Bellwood - 21 Church Road Willington
You cannot see much of Bellwood from Church Road!
Bellwood hides away behind trees and tall hedges and so it is not obvious that it is a historic building. In fact the property was listed by the former Department of Environment in May 1984 as Grade II, of special interest. The department dated Bellwood to the 16th century, with 17th and 18th century alterations. The cottage has a timber framed construction with a colour washed roughcast exterior and a 20th century tiled roof. It originally had an open hall, but now has one storey and attics since the insertion of a floor in the 17th century (just like 7, 33 and 39 Church Road). An 18th century single storey addition was made to the west gable end, also of timber framed construction with an old clay tile roof. A 20th century wing lies to the rear.
The cottage may have been built by a Lord of the Manor. From 1529 to 1731 the manor was owned by the Gostwick family, then the Dukes of Marlborough until 1779 when the manor was purchased by the Duke of Bedford. Alternatively the manorial estate may have bought the cottage at a later date.
In November 1903 then Lords of the Manor, George and James Keeble, put the Willington Manor Estate properties in the village up for sale by auction. The sale particulars [X403/3] included 21 Church Road as Lot 38, describing it as two brick and thatched cottages (then numbered 25 and 26 The Village) standing in one rood, ten poles of land – clearly the cottage was divided into two at this stage.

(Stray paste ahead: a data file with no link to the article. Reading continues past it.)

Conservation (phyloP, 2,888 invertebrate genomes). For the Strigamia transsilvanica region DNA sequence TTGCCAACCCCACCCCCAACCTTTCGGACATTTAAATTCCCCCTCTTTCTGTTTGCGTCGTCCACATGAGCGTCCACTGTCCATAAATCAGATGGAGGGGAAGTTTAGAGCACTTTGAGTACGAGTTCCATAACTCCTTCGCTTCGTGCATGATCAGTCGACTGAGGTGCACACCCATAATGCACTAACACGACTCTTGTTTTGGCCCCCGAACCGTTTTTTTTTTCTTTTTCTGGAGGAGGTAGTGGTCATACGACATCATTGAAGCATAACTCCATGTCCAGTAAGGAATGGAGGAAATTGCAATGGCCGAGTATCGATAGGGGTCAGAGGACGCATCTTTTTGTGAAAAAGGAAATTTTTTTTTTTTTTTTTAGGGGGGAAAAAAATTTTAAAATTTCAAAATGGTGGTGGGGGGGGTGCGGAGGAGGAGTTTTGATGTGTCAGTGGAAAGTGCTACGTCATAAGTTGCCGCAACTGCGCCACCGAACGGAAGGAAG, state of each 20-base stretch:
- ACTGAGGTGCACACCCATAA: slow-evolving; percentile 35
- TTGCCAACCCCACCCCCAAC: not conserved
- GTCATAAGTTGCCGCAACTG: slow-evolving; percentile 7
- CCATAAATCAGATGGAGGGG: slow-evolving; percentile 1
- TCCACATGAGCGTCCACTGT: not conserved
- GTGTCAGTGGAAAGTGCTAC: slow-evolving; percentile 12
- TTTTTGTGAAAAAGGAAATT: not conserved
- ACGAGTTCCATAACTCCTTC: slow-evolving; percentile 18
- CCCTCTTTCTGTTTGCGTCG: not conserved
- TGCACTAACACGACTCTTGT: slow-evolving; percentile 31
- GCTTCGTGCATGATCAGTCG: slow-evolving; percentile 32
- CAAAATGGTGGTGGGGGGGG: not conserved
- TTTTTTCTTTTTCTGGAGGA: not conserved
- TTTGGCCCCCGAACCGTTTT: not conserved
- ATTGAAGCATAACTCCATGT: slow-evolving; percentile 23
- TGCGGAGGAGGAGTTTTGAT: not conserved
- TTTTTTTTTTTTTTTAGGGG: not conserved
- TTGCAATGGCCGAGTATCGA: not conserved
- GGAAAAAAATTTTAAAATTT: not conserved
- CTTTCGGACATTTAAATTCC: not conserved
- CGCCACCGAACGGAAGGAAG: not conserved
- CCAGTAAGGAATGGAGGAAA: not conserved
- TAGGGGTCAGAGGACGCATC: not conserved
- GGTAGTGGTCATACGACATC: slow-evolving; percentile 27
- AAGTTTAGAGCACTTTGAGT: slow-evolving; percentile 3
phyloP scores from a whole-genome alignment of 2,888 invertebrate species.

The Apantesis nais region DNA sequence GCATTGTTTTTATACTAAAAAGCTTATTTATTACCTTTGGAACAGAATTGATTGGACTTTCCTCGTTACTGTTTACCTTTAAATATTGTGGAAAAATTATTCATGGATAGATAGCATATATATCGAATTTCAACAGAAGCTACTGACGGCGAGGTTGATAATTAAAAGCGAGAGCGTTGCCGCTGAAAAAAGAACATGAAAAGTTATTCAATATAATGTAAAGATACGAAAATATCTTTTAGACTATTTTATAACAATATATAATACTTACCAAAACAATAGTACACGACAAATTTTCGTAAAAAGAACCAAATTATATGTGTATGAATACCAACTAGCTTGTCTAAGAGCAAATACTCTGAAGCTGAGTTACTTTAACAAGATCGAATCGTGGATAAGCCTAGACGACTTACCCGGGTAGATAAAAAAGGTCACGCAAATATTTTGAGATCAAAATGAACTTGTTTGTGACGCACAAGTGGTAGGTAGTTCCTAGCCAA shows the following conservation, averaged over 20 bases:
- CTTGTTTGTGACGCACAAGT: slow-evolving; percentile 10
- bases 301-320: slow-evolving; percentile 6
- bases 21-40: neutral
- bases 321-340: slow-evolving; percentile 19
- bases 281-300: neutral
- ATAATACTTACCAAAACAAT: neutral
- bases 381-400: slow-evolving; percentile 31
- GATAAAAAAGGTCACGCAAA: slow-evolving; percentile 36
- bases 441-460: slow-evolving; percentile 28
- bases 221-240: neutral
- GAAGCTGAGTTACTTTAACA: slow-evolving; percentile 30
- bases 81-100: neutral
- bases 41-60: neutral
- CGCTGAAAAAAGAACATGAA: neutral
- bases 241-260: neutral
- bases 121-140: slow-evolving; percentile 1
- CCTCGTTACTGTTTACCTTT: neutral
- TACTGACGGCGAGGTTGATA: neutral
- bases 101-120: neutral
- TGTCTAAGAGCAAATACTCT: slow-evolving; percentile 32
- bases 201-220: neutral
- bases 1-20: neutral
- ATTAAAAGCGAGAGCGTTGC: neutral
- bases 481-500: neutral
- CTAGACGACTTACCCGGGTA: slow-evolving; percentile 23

The Rating and Valuation Act 1925 specified that every piece of land and building in the country was to be assessed to determine its rateable value. Willington, like most of the county, was assessed in 1927 and the valuer visiting 21 Church Road [DV1/C154/68-69] found it still two properties, both owned by F. Moore.
The eastern half, 26 The Village, was occupied by C. Mathews who paid rent of £1/18/8 per quarter and occupied a living room, a kitchen and two bedrooms in the roof. The western section, 25 The Village, was occupied by J. Ellis who paid rent of 5/6 per week for a living room, a parlour, a kitchen and two bedrooms in the roof. A washhouse and barn stood outside with a cart shed and garage. The valuer commented: “Nice”.